Are you aware of the term “Eukaryotic Micro-organisms?” It stands for single-celled organisms that can possibly be viewed only under a microscope. Yeast is an example of such Eukaryotic micro-organisms. However, some variants of yeast are multi-cellular since these micro-organisms forms strings after establishing connection with budding cells, better known as pseudohyphae or false hyphae.
Yeasts are classified as a part of the Kingdom Fungi. Saccharomyces cerevisiae, a unique kind of yeast converts complex carbohydrates into alcohol and carbon-dioxide. Therefore, other than being just a simple model organism facilitating research works on cell biology, yeast is used for a variety of commercial purposes like baking and in the production of alcohol.
Today, yeasts are of immense use in bio-fuel industries. They contribute in the generation of electricity in the form of microbial fuel cells. It also beefs up the production of natural methane for heaps of other beneficial purposes.
After discussing the positive attributes of yeast, are you eager to learn a little more about the negative impacts of yeast? Micro-organisms belonging to the Fungi group are not always advantageous.
Variants like Candida albicans are better classified as opportunistic pathogens. This type of yeast prevails in the body of endotherms like human beings and animals, only to create infections in the body.
How to detect whether you are yeast infected or not?
Fortunately, yeast infections are rarely harmful and pop up in delicate areas, especially in and around the genital organs. If you experience discomfort and itchiness in some area, it is highly possible that you are afflicted with the yeast infection. Another characteristic symptom of yeast infection can be tracked by the texture of discharge.
If it resembles the smell of bread and appears chunky and a little white, it is considered as a guaranteed sign of yeast infection. Did you know that pregnancy increases chances of the yeast infection? During pregnancy, there appears a drastic change in the body of a female. The pH balance of hormones alters and areas around the uterus and vagina become highly sensitive. There is a lot more formation of body discharge, making it ideal for a fungus to thrive in.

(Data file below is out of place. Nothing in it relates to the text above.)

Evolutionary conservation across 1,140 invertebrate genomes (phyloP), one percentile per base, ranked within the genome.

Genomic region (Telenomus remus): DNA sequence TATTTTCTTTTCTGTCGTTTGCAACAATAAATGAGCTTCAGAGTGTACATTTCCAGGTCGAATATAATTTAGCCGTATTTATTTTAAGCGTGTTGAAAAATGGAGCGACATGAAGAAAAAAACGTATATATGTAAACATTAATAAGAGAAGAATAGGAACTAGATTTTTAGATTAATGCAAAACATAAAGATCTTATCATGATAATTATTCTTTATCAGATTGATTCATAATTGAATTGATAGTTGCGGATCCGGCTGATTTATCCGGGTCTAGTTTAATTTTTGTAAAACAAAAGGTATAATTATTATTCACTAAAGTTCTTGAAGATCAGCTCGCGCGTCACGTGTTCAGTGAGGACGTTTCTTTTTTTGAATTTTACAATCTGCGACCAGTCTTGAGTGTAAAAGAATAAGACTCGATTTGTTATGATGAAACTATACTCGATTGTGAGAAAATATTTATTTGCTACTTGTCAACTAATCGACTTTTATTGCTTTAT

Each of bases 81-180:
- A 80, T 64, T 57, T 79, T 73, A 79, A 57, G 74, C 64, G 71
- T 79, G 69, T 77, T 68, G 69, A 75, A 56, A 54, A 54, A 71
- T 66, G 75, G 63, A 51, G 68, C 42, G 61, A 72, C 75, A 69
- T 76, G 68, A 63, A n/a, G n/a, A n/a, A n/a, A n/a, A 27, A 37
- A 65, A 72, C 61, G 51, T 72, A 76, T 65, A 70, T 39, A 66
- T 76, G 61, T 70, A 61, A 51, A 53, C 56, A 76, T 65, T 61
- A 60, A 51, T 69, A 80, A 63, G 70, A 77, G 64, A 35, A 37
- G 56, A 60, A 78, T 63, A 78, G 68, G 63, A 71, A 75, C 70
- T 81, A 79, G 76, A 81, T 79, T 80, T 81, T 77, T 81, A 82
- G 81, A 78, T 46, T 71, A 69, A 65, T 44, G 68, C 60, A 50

Why study about yeasts?
Talk about diseases or the benefits of putting yeast into industrial use, studying about yeasts and its family is always helpful. You can easily establish a career of a researcher, biologist or professional analysts in food and industrial areas.
Here are the resources on yeast:
What are yeasts?
Genaral information about yeasts. Link
Ares Lab Intron Site
This site contains information concerning the location and structure of the spliceosomal class of introns in the genome of Saccharomyces cerevisiae. Link
Saccharomyces Genome Database
SGD is a scientific database of the molecular biology and genetics of the yeast Saccharomyces cerevisiae, which is commonly known as baker’s or budding yeast. Link
The World-Wide Web Virtual Library: Yeast
This section of the Virtual Library describes the yeast model organisms: Saccharomyces cerevisiae (budding, bakers’ and sometimes brewers’), Schizosaccharomyces pombe (fission), and Candida albicans. Link
Yeast Gene Duplications
This Web site contains data on duplicated genes in the yeast (Saccharomyces cerevisiae) genome. It concentrates particularly on duplicated chromosomal regions. Link
Yeast Protein Interaction Map Project
The Yeast Protein Interaction Map Project is a systematic attempt to identify as many protein-protein interactions among yeast proteins as possible. Link